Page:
I’m enamored of Seattle photographer Kathy Cadigan‘s taste in knitting. (You’ll recall her Jón hat. See also Monochrome Tolt, Pembroke, Volcanic Maren, etc.) And I am also a fan of her photography, as experienced via Instagram. So naturally I wanted a peek through her lens at her own knitting life. I had no idea what I was in for — you’re going to love this.
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Do you knit, crochet, weave, spin, dye, sew … ?
I’ve tried my hand at all of the above; knitting and spinning are the two I’m most committed to. I first decided to learn to knit 13 years ago after seeing a copy of the now obsolete Martha Stewart Baby Magazine. The first issue featured a beautiful knitting tutorial for a little jacket, knitted on straights, 7 rectangles pieced together. The knitting went just fine but the seaming part was a disaster for me. After that, I sought help at the craft store and have been knitting ever since. Like many knitters who began in the ’90s, I started off knitting with novelty yarns and synthetic blends. Today, my preferences involve only the woolliest and most rustic-y of yarns, thanks in large part to the owner of my LYS, Anna Dianich.
Tell us about your tool preferences and peccadilloes.
I’ve haphazardly collected all sorts of needles over the years: plastic, metal, wood, straights, circulars … you name it. Now I knit almost exclusively on Addi metal circs.
How do you store or organize your tools? Or do you?
The majority of my old needles are jumbled together in a plastic zip-up storage bag. I dig through it on the odd occasion that I need a US size 50. ;) Tape measure, darning needles, etc., I keep in an old school pencil box.
How do you store or organize your works-in-progress?
They’re kind of organized … in a disorganized sort of way.
I like leaving new skeins of yarn out in baskets or on trays because seeing them makes me smile and dream of the new projects they’re intended for.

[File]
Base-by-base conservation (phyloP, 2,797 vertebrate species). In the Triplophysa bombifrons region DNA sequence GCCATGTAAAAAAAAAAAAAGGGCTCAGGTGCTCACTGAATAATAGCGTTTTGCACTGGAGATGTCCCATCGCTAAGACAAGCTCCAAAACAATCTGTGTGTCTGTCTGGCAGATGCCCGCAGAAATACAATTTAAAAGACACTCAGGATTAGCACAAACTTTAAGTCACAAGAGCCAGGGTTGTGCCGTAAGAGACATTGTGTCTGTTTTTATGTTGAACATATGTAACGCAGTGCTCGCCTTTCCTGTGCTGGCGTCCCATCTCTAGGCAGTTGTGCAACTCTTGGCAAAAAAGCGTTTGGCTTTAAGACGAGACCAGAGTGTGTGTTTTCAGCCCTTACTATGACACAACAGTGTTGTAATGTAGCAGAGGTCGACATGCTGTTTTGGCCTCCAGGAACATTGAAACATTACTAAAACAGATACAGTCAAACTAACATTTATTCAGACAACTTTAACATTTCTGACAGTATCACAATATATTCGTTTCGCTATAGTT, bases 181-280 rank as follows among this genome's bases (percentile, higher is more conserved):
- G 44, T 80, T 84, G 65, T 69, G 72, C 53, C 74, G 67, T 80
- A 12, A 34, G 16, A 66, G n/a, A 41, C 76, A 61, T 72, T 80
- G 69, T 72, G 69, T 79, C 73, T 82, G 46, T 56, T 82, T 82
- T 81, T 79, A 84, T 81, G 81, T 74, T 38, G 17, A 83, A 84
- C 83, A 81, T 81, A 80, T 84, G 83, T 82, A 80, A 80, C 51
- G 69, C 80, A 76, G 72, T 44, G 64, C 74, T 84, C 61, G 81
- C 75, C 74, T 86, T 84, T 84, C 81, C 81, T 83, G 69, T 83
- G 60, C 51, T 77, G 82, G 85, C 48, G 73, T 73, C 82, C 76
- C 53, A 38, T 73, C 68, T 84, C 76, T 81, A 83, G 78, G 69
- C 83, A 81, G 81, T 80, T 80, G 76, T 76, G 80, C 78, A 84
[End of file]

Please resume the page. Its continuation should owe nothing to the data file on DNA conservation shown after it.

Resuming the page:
I “store” works in progress out in the open on wooden trays and also now in Fringe Supply Bento bags! The Bento bags are brilliant because they act like little baskets for display, then they tie up neatly away for travel. Perfect. [Editor’s note: I swear I don’t even anticipate people saying these things, much less prompt it!]
Eventually, all woefully unfinished projects and far-too-long unbroken skeins of yarn go into under-bed storage totes. For the most part, I’ve been pretty good about keeping my stash down.
Are there any particularly prized possessions amongst your tools?
My most prized fiber tool is a recently acquired Sid Sharples/Jack Daniels California Bulky Spinner. It’s solid walnut, crafted in the 1970s. A lovely knitter/spinner from the Bay Area answered my call on Ravelry when I was searching for that rare bird.
Also, I love collecting books on historical textile traditions. I sort of have books stacked everywhere! It makes me happy to be surrounded by them. I recently picked up a copy of a fabulous book called Knitting in Art. I’d like to try graphing out a beautiful Alaskan motif pictured (under magnifying glass).
Also, also, I love my old cameras. (I’ve included one of my favorite captures: an image of Solfar, the Sun Voyager in Reykjavik, Iceland. I shot it on very unstable instant film. My family had the image enlarged on canvas for me. The result is surprisingly painterly.)
Do you lend your tools?
I don’t usually lend. I just give. Mostly needles and a Rasmussen table loom. ;)
What is your favorite place to knit?
When I knit with my beloved knit group I knit to socialize, catch up on the latest, receive counsel on knitterly things and life in general.
When I need to get down to serious knitting business, my favorite spot is at my desk. Next favorite spot is our window seat. Favorite knitting uniform: swants! and mocs.
What effect do the seasons have on you?
Here in Seattle, I find myself knitting almost year-round. I love it even in the summer months! The youngsters at the pool are always curious about what I’m knitting. I make sure to bring stash yarn and pompom makers with me. The pompoms are always a big hit.
Do you have a dark secret, guilty pleasure or odd quirk, where your fiber pursuits are concerned?
Yes. If given the choice between purchasing a knitting kit complete with required yarn and pattern or purchasing the finished knitted object, I choose the FO. Without even blinking.
Except when I went to Iceland. I brought home both.
What are you working on right now?
I’m experimenting with different fibers to spin bulky singles for a Cowichan-style sweater vest. I really don’t know what I’m doing. But I’ve been so inspired after a trip to see Andrea Rangel in Cowichan Bay with my friends Anna and Paula.
I brought home a Cowichan Sweater made by a Coast Salish knitter as reference for construction. It will be quite the learning curve!
PREVIOUSLY in Our Tools, Ourselves: Lauren (of Süsk and Banoo)
Photos © Kathy Cadigan